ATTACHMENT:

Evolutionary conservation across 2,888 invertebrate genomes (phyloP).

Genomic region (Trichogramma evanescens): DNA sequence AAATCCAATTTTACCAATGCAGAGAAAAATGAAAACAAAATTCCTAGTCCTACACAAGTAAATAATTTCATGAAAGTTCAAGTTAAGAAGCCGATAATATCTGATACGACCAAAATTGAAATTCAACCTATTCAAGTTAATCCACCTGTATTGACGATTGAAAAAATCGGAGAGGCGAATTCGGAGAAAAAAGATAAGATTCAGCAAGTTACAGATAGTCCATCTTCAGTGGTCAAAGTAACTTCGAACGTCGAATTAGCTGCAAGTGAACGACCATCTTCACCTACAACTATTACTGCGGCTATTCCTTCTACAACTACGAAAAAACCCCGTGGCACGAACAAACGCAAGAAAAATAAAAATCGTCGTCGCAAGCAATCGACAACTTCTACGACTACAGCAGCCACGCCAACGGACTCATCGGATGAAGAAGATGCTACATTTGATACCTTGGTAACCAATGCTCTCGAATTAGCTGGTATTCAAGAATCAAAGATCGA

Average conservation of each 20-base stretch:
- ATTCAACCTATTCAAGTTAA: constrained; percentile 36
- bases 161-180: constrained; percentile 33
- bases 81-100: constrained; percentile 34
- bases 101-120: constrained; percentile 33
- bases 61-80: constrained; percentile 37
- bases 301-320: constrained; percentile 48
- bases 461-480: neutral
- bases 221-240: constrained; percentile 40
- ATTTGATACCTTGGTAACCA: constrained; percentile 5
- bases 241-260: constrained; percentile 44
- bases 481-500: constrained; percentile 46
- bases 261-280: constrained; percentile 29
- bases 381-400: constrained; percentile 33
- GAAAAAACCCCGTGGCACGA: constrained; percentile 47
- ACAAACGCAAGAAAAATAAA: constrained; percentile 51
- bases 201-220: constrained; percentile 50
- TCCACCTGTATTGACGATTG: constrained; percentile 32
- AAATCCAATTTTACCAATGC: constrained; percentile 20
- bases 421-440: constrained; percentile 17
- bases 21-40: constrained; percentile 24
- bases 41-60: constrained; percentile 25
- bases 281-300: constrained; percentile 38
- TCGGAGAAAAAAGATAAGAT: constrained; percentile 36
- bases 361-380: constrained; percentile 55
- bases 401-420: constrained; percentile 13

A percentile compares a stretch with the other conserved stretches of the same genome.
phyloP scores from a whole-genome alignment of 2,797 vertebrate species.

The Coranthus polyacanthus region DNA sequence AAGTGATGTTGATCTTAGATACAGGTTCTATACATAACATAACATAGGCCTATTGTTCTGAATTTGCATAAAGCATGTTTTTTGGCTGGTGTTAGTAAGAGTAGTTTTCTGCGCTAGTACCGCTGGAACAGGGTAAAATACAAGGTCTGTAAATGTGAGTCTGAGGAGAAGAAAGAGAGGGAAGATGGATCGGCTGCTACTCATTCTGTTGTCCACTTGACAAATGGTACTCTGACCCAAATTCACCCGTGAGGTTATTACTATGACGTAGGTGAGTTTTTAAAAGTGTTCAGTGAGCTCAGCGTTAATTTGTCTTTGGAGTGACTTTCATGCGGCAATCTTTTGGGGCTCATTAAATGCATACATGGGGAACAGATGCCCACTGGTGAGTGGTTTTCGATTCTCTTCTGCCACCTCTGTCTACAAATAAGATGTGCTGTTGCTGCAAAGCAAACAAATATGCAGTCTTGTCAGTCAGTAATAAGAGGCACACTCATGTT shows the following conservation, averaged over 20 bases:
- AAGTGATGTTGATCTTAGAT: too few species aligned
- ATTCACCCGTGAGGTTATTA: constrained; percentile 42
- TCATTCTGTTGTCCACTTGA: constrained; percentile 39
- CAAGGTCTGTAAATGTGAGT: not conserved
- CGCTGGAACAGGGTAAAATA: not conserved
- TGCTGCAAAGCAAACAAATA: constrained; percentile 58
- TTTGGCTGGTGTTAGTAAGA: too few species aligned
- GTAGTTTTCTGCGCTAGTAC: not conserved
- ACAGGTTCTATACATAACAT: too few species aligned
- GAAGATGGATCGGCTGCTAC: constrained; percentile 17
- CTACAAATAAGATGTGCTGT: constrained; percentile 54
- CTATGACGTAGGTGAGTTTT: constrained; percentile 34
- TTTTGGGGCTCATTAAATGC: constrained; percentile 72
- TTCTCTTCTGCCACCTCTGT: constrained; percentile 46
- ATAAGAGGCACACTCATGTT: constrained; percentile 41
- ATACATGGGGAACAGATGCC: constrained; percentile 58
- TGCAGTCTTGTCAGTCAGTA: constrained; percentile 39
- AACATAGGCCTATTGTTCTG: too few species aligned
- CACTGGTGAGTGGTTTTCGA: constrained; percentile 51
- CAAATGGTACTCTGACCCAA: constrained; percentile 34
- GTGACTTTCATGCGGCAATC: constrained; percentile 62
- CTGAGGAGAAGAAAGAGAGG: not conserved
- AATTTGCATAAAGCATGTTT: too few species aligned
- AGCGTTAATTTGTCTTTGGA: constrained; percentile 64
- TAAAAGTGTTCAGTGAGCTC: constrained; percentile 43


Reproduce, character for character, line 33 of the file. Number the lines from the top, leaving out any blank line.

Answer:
- ATTCACCCGTGAGGTTATTA: constrained; percentile 42